Optimized Plant Makes Tea in Moscow

Pepsi Brews Up Batches of Lipton Tea with a State-of-the-Art Plant

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By Walt Boyes, Editor-in-Chief

Pepsi Bottling Group (PBG) is a global enterprise, and no matter where it sites bottling facilities, it wants to produce as close to the same product as it does anywhere else. International growth accounts for about 72 percent of Pepsi's growth (based on 2008 numbers), so the company believes that it is critical for PBG to develop manufacturing operations that are repeatable from country to country and continent to continent. PBG calls this the Optimized Packaging Plant.

In 2005, Pepsi began construction of a new bottling facility in South Moscow, Russia. Pepsi's challenge was to produce soft drinks quickly enough to meet the demands of the growing Russian market. In 1974, Pepsi made its commercial debut in the Soviet Union. For history buffs, that was 15 years after Nikita Krushchev took a sip of Pepsi during his visit to the United States. But by 2005 Russian GDP was growing at approximately 7 percent and disposable income rising 26 percent per year. By 2005, the demand for Pepsi products was booming.

Pepsi began its South Moscow facility as a greenfield plant that would be state-of-the- art, and would begin producing Lipton teas in June of 2009. Pepsi needed to automate processes that ranged from discrete packaging systems to batch and continuous tea brewing processes, and a variety of hybrid processes in between. It was Pepsi's stated intention to build a showpiece plant from the ground up.

The designers started from first principles. Siemens was chosen as the automation supplier. "We started by asking Siemens to look at the way we do business and tell us what an optimized plant looks like," said Rajendra Gursahaney, Senior Engineering Director International at Pepsi Bottling Group. Siemens reviewed several existing Pepsi plants in different countries and returned with formal recommendations.

"We asked Siemens to recommend hardware, network architecture and an overall package of equivalent components," Gursahaney said, "with equal or better functionality at an equal or better price." PBG's goal was to standardize the equipment and ensure complete interoperability between components, based on the OMAC (Organization for Machine Automation and Control) standards.

Siemens recommended an approach that both it and PBG called the Optimized Packaging Plant concept, or OPP. Over the next three years, PBG and Siemens worked together to crystallize their thinking about the OPP. In June 2009, the OPP became a reality as the South Moscow Pepsi Bottling Group plant began shipping hot filled Lipton Tea.

Pepsi realized the power of standardizing the information going into every data block. In order for the data block to serve as a buffer between the machine and the network, it must have the correct information. PBG required all vendors to standardize what goes into each data block in every controller, seamlessly collecting real-time information and then aggregating it over the network.

This interoperability and seamless communications also give the South Moscow plant a high degree of visualization. This is the number one differentiator between it and the North Moscow plant, built earlier. At any given moment, the plant manager can view each line of his operations of a computer screen with red, yellow and green colors indicating status. Touch controls on the graphical user interface (GUI) allow him to zoom in on a red line, for example, to determine the cause of a malfunction, even down to the level of an individual valve on a filling machine.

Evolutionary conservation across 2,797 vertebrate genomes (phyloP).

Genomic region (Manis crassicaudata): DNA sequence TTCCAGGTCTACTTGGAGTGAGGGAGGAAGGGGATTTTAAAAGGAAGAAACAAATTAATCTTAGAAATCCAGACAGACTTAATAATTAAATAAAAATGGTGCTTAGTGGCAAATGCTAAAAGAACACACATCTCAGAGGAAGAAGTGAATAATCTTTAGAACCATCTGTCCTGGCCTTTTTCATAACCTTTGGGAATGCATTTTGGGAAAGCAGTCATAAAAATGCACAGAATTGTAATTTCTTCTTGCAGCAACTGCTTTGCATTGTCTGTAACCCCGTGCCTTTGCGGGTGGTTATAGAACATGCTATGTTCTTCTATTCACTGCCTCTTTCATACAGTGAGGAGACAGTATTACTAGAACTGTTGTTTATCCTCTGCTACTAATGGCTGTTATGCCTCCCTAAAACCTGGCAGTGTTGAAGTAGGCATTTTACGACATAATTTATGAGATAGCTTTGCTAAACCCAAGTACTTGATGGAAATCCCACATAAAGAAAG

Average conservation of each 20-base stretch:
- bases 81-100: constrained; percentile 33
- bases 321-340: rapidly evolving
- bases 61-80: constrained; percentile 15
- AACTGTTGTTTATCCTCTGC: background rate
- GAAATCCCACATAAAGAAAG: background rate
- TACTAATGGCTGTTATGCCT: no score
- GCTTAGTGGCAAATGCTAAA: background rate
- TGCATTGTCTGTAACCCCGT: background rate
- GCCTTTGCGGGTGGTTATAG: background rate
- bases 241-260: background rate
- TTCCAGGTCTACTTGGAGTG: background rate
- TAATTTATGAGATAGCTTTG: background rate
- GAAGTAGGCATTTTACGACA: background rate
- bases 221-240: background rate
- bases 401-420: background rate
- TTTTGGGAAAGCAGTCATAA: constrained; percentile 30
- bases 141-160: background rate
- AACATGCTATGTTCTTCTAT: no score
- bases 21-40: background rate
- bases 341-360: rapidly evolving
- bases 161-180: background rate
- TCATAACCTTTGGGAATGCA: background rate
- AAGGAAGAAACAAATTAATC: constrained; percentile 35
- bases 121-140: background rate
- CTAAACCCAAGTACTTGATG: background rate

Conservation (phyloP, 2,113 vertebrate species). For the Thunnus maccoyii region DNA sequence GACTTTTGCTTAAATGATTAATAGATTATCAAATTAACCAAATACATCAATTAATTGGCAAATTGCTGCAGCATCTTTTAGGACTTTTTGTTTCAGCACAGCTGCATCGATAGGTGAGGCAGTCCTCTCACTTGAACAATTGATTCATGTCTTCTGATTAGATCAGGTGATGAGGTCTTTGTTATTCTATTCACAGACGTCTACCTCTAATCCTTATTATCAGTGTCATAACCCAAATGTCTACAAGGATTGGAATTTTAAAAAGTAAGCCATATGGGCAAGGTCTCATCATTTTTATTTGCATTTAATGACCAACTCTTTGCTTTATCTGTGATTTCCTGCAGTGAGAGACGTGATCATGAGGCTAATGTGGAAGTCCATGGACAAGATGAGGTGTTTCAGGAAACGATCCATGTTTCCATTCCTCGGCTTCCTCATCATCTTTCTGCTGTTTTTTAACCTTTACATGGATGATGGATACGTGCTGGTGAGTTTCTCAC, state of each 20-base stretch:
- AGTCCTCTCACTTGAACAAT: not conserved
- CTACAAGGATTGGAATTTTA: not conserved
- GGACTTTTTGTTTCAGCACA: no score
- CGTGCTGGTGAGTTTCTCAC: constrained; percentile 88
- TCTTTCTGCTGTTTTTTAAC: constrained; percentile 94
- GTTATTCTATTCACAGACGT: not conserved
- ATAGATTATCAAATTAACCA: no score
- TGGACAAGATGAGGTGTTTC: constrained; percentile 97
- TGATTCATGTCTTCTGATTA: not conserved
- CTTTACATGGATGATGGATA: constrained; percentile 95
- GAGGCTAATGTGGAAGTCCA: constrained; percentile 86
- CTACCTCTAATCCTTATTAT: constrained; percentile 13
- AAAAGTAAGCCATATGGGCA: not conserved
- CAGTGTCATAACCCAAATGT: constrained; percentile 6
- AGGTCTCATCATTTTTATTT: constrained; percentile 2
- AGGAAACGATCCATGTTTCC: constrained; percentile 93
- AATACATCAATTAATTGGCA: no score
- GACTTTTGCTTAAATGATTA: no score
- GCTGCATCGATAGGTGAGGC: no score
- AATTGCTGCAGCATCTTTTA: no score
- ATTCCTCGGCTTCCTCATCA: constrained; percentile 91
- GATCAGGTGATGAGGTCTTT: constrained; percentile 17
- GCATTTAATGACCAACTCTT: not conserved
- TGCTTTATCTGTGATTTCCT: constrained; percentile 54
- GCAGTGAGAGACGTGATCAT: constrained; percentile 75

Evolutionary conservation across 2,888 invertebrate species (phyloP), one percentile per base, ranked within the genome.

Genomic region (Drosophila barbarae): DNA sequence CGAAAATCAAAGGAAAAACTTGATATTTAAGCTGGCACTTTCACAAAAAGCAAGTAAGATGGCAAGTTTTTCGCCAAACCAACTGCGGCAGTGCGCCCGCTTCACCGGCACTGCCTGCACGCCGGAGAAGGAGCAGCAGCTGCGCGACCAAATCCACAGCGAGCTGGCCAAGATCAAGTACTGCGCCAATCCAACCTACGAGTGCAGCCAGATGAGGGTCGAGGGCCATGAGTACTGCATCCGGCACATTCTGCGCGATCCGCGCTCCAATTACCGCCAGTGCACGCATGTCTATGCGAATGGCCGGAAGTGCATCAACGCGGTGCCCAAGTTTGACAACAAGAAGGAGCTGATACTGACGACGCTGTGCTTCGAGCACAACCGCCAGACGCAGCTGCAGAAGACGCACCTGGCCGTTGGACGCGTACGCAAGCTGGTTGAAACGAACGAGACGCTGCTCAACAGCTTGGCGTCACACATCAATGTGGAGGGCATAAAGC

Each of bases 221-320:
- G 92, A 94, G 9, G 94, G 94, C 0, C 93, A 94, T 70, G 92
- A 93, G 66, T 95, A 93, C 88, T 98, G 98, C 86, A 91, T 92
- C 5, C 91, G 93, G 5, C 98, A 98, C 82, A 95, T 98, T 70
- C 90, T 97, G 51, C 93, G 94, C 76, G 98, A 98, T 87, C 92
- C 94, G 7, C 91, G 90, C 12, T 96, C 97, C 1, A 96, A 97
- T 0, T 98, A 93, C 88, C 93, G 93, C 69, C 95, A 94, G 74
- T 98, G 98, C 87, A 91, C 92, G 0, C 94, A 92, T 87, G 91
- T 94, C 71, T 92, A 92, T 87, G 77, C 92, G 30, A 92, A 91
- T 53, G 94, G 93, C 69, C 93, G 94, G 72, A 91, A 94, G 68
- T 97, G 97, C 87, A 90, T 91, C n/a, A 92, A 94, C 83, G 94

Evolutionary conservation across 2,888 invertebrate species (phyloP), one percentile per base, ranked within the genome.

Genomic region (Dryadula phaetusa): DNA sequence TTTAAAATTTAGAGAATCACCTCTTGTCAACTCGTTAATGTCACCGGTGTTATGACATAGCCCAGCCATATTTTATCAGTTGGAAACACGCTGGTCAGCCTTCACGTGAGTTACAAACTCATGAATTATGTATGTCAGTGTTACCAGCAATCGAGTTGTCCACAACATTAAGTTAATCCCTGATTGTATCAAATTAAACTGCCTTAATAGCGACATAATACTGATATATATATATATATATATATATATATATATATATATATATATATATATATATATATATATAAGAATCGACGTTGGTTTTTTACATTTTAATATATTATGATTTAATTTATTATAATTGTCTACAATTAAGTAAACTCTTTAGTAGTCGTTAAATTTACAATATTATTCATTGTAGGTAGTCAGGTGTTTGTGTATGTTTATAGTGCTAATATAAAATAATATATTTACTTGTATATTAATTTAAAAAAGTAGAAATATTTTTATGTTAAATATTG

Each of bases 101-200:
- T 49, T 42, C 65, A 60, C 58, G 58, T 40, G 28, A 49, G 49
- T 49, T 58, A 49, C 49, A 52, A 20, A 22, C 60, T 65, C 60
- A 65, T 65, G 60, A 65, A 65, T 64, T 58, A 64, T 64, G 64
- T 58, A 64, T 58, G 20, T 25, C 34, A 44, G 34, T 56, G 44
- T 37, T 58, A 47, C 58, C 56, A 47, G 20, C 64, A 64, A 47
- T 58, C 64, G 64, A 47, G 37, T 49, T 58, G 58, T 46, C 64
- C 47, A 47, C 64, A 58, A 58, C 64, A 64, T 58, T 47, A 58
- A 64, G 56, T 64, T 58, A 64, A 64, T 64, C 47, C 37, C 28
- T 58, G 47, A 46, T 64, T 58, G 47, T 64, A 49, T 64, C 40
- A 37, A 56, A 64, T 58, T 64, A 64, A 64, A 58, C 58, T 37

"The high degree of visualization really puts all of the information you need at any given moment at your disposal," Gursahaney said.

The impact of the OPP blueprint can be felt throughout the South Moscow plant. There were immediate improvements in training, diagnostics, maintenance and, ultimately, productivity when measured against the North Moscow facility. "The OPP improves our operations across the board," Gursahaney said, "because, simply put, the information is much better."

By standardizing on equipment used by all suppliers, PBG's operators spend far less time in training. "Training hours can be reduced," Gursahaney said, "because you are training operators on one PLC, not sixteen." In addition, he noted, working repeatedly on one type of equipment gives operators the opportunity to deepen their knowledge and increase their contribution to overall operations.

The improved level of self-diagnostics that PBG demanded provided instantaneous troubleshooting of problems as soon as the alarm occurred, staving off potential entire line shutdowns. Significant improvements in maintenance also are becoming possible because the operators and plant managers can track and archive information about downtime in a single database. For example, if one filler is down an average of twenty percent of the time, maintenance supervisors can look at the data and find out that the actual culprit was as simple as one jam on a transfer star or a malfunction of a single valve.

"We measure uptime through efficiency," Gursahaney said. "While it is a little too early to tell since we just started operations in June of 2009, I would expect the efficiency of the South Moscow plant to overtake the North Moscow plant by four to five percentage points very soon."

As with like most consumer-facing companies, sustainability is on Pepsi's front burner.  PBG has Siemens already working to monitor and reduce energy consumption on large drives, as well as other ways to reduce Pepsi's carbon footprint. Increasingly, PBG customers want their soft drinks to be produced with as little impact on the environment as possible. Pepsi Bottling Group aims to deliver.

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